Picture of a sample. The Au line is wide, with contact pads at each end. There are wire bonds connecting the pads to Au posts on a plastic support. The insert is a profilometer scan, perpendicular to the Au line. The depth of the trench was chosen to be for this sample.
Example of an AFM scan of the Au surface. The line scans on the picture, which are indicated by white lines, were chosen to run over the spots of maximum height. The insert lists the values of the difference between the maximum and minimum heights for each line scan.
(a) A schematic representation of two samples coming together, forming the air gap capacitors at each crossing point. (b) A photograph of an assembled device. Two samples on plastic supports are brought together and pushed by metallic screws.
Capacitance of the air gap capacitor as a function of electrode separation . The experimental data were taken by controlling the position of one of the electrodes with an translator. The presence of the translator shifts the value of the capacitance and so an experimental uncertainty of is introduced. For spacings of the experimental data agree with the simulation values, within the experimental uncertainties. We thus conclude that the simulation is an accurate description of the real capacitance down to .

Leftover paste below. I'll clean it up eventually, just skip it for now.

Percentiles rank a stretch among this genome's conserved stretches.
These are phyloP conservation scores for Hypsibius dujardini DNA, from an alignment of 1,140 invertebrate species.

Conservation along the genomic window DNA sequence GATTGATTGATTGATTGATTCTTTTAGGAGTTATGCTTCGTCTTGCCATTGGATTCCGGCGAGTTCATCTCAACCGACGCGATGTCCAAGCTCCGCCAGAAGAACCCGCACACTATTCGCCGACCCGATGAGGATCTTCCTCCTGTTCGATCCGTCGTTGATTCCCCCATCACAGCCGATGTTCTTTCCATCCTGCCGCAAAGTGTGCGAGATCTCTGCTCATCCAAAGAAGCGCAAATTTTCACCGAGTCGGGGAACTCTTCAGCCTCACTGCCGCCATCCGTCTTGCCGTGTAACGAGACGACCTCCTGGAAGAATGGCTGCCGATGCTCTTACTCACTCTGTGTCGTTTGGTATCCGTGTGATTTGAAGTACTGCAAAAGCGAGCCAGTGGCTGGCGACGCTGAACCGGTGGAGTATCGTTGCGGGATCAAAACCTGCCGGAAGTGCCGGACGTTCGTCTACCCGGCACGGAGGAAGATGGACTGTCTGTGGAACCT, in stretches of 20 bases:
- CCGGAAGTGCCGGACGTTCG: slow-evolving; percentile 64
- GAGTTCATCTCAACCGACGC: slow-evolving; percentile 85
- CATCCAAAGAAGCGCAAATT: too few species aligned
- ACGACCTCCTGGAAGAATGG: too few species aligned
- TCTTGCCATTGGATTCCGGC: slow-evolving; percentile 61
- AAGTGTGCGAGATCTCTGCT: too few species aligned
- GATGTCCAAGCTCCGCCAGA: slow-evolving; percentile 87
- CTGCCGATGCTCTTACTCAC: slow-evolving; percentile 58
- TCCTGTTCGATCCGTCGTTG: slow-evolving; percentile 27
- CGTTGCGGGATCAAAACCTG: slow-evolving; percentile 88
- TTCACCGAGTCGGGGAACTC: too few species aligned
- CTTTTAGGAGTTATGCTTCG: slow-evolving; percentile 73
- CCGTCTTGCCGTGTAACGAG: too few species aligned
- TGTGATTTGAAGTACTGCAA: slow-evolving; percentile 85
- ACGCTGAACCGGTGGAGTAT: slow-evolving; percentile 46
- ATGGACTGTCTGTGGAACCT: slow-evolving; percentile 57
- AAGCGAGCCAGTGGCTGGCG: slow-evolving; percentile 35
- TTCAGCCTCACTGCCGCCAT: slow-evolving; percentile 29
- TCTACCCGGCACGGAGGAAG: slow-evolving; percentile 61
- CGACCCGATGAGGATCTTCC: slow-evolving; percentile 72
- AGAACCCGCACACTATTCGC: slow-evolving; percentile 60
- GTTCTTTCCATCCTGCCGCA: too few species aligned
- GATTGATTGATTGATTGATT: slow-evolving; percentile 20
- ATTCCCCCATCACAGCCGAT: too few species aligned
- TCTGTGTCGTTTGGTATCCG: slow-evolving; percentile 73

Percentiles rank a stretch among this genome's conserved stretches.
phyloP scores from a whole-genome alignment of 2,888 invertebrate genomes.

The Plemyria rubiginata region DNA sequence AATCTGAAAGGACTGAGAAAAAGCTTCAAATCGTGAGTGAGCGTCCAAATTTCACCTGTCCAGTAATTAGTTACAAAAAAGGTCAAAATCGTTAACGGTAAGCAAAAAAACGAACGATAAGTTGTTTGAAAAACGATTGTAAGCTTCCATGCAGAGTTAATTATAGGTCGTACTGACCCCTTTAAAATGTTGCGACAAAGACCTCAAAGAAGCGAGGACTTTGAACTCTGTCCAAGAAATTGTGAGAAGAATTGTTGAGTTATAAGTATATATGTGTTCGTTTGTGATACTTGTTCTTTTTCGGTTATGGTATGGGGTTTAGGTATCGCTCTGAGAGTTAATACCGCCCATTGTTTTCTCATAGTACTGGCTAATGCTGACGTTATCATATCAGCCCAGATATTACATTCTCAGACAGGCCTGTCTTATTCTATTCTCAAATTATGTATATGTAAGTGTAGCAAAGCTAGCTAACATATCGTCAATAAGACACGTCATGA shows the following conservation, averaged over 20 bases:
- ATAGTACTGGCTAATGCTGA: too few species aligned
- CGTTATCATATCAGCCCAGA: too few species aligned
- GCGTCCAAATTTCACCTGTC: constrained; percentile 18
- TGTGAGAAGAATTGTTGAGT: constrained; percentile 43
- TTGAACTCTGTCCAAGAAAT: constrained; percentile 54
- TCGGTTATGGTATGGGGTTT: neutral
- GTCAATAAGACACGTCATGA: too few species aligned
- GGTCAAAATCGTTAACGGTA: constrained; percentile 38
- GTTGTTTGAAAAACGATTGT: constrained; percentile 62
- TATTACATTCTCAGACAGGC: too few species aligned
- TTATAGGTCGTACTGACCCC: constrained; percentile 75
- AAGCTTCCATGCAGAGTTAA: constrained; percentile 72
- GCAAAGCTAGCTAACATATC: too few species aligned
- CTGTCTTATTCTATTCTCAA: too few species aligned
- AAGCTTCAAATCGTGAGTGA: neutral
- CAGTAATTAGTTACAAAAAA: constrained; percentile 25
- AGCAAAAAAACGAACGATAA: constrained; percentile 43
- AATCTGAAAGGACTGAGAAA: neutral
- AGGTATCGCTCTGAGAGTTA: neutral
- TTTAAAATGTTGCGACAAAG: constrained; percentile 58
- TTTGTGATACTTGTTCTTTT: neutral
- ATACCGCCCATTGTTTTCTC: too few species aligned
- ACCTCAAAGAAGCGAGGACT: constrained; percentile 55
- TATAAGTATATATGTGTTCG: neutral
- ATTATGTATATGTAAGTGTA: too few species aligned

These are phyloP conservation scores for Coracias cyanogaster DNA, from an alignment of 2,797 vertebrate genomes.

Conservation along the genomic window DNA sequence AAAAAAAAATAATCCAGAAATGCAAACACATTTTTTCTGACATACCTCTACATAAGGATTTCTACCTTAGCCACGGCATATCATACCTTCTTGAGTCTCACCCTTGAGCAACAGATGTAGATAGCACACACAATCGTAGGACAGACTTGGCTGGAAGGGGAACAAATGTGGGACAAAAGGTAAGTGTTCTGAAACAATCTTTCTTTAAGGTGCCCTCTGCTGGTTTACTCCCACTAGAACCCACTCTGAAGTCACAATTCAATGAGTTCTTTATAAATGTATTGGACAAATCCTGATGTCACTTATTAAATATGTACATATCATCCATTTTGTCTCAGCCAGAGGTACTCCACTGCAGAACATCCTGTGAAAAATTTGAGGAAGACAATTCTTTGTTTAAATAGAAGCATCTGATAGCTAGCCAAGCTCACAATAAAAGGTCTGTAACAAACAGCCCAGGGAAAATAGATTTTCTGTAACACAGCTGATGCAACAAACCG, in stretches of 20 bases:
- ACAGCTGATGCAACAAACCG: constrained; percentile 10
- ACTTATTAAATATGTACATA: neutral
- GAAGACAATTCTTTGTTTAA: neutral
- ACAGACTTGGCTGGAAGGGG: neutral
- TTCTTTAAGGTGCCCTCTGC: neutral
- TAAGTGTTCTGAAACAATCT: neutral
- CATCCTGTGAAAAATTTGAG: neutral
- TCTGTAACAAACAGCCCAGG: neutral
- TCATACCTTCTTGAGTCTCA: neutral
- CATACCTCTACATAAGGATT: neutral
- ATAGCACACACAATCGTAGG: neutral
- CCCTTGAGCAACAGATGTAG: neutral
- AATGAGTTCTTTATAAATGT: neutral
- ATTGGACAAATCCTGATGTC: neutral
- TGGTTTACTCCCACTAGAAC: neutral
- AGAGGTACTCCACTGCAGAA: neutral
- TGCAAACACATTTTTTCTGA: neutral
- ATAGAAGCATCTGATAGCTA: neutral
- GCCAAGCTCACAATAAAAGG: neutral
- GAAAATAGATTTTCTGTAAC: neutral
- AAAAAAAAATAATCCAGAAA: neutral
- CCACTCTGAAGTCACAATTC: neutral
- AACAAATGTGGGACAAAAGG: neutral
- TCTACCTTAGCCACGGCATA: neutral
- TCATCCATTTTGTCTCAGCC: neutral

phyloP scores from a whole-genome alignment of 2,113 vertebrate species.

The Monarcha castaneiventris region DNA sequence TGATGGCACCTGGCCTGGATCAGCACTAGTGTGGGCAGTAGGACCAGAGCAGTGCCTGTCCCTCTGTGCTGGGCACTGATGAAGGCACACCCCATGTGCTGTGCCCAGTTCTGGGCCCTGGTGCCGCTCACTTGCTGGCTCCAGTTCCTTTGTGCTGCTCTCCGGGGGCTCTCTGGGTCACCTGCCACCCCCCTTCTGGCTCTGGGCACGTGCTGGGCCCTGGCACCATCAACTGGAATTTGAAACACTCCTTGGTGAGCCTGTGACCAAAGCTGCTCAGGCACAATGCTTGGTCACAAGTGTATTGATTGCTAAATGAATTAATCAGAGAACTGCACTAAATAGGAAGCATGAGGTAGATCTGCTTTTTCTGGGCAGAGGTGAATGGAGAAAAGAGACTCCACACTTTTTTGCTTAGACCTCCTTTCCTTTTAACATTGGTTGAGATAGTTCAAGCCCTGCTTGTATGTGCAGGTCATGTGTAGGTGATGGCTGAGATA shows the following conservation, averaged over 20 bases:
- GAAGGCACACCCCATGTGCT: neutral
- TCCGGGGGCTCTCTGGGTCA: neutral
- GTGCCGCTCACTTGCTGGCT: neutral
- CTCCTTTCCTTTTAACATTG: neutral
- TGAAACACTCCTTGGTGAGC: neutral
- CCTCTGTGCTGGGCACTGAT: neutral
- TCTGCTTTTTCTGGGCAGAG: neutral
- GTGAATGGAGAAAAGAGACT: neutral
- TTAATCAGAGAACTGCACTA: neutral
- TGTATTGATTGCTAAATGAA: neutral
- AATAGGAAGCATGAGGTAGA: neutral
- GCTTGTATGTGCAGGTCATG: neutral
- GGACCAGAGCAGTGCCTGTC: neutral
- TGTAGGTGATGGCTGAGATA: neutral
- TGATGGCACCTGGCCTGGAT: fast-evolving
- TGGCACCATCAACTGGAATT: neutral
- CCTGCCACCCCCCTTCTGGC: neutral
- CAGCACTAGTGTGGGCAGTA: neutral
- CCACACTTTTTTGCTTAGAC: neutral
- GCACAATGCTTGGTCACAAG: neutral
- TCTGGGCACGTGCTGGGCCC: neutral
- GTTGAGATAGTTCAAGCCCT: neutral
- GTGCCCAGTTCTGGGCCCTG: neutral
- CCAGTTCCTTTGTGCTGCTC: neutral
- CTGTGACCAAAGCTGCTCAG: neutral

Current through the resistor in series with the capacitor, as a function of the applied voltage from the dc voltage source. The value of the electrode separation is . For this value of separation, the value of the breakdown voltage is taken to be . The linear part of the curve is due to a leakage of approximately .
Data for breakdown voltage of air as a function of electrode separation. The error bars represent the statistical uncertainty due to geometrical factors (see text). The solid line is Paschen’s curve. For spacings below the data do not approach Paschen’s curve.
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